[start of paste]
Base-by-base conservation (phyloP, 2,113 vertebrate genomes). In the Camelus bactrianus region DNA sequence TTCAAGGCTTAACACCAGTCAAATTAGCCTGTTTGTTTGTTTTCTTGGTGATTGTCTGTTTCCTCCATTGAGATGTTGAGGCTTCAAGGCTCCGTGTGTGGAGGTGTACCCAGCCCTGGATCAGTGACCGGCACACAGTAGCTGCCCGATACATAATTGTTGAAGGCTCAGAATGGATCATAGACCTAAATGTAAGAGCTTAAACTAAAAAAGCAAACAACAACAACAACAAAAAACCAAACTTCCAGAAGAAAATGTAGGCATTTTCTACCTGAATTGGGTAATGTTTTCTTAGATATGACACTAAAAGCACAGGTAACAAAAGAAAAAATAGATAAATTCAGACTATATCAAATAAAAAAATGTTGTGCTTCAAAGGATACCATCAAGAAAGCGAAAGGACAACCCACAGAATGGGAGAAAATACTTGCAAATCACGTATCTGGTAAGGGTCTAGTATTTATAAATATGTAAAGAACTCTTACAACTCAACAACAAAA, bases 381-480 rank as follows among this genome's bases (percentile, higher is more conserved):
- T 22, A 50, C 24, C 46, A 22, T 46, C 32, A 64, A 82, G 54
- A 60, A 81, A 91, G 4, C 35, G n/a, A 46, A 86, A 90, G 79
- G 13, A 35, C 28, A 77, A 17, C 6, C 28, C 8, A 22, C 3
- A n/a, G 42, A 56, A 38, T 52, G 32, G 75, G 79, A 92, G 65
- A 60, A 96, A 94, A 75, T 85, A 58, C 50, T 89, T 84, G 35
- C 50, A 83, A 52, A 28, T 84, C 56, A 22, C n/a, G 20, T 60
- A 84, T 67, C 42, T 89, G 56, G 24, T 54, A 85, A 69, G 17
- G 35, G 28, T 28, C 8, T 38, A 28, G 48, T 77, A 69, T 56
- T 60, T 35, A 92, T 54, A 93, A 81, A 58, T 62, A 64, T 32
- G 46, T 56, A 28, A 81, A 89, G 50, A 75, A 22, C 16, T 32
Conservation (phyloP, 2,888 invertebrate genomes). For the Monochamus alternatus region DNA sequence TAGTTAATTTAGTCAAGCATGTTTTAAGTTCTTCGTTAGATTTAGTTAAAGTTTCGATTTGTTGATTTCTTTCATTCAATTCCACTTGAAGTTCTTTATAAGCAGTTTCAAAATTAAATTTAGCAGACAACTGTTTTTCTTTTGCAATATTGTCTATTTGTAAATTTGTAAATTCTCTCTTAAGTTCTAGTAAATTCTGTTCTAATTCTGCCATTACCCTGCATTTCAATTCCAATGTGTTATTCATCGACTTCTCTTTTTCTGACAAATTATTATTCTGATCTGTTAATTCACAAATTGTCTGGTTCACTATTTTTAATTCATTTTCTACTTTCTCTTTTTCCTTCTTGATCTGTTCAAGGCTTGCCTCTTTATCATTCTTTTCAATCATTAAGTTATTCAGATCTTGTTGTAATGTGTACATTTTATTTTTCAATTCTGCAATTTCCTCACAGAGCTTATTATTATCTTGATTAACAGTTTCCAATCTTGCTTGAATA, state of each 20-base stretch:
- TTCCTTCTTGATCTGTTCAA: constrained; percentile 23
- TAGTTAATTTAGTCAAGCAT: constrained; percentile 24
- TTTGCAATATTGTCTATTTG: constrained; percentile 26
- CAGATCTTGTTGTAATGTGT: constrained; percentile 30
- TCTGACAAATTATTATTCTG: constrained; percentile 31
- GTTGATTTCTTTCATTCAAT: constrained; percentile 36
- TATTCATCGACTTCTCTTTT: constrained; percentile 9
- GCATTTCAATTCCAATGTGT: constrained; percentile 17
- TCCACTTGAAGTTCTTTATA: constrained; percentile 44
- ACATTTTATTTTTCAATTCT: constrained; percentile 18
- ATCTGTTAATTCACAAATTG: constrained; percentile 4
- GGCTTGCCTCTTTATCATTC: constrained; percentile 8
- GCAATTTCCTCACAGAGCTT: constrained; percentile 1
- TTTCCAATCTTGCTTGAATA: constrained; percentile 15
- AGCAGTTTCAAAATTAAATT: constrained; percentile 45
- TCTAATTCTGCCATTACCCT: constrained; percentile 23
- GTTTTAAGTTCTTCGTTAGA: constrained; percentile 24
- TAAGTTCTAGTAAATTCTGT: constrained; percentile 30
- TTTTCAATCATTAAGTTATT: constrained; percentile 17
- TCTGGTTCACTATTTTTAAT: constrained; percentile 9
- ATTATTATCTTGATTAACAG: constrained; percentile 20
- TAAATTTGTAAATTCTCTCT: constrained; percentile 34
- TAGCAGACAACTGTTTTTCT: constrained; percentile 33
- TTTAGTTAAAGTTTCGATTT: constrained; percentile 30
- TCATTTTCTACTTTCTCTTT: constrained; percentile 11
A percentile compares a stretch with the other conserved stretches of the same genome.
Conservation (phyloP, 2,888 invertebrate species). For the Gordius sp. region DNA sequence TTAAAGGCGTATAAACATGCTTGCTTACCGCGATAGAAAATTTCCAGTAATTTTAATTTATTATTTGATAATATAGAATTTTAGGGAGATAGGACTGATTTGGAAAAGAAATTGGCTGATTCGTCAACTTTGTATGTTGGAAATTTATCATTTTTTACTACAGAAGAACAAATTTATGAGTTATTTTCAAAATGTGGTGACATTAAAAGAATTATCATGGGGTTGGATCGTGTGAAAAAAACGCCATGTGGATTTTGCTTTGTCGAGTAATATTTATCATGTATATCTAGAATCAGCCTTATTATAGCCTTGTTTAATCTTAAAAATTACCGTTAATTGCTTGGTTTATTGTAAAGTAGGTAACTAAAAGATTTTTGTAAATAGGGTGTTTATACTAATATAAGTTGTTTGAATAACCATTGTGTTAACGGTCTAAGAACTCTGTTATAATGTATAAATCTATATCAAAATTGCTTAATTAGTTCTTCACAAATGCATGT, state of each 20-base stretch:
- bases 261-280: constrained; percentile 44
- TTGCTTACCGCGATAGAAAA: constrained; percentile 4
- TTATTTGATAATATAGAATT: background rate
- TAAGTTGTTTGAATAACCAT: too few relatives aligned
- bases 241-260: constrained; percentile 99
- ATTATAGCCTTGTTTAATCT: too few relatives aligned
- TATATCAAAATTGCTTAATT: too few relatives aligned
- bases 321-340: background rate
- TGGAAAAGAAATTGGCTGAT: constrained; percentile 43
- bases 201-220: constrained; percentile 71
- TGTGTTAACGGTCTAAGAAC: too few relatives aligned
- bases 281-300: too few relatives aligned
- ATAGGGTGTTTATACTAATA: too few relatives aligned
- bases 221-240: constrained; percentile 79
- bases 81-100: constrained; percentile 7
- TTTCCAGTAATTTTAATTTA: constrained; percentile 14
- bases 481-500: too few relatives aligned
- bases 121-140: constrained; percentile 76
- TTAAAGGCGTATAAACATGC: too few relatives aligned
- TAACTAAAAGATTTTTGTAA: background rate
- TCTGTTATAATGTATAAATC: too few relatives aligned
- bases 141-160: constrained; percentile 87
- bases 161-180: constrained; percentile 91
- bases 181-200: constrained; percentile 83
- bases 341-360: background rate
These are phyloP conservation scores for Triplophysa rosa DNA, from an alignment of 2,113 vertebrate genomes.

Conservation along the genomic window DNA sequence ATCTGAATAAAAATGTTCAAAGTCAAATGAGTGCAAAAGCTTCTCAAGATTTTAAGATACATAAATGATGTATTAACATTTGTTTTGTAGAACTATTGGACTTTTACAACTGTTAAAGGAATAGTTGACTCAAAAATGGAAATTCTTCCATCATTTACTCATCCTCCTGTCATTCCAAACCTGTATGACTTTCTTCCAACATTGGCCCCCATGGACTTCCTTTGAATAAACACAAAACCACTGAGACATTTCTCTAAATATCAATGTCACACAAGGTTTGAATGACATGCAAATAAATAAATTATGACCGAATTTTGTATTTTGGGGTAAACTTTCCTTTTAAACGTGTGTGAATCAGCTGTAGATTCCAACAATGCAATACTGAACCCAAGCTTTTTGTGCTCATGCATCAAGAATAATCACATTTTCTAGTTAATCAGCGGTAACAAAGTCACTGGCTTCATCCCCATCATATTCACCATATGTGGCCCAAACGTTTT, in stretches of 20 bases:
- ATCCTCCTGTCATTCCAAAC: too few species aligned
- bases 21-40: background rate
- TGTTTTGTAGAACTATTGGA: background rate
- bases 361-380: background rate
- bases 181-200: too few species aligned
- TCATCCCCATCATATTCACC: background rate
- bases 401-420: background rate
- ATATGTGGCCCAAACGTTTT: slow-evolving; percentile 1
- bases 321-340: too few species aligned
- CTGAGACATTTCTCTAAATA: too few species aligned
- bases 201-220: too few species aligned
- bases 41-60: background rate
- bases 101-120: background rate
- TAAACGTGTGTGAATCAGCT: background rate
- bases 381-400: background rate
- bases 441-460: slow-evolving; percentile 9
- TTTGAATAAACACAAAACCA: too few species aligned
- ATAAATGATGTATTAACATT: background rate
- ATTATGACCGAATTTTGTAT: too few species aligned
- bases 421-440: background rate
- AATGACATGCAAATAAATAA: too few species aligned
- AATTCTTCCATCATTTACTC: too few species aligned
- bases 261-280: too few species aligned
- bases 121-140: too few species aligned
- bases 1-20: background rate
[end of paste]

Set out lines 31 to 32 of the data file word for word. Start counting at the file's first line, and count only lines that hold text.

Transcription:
- TTTTCAATCATTAAGTTATT: constrained; percentile 17
- TCTGGTTCACTATTTTTAAT: constrained; percentile 9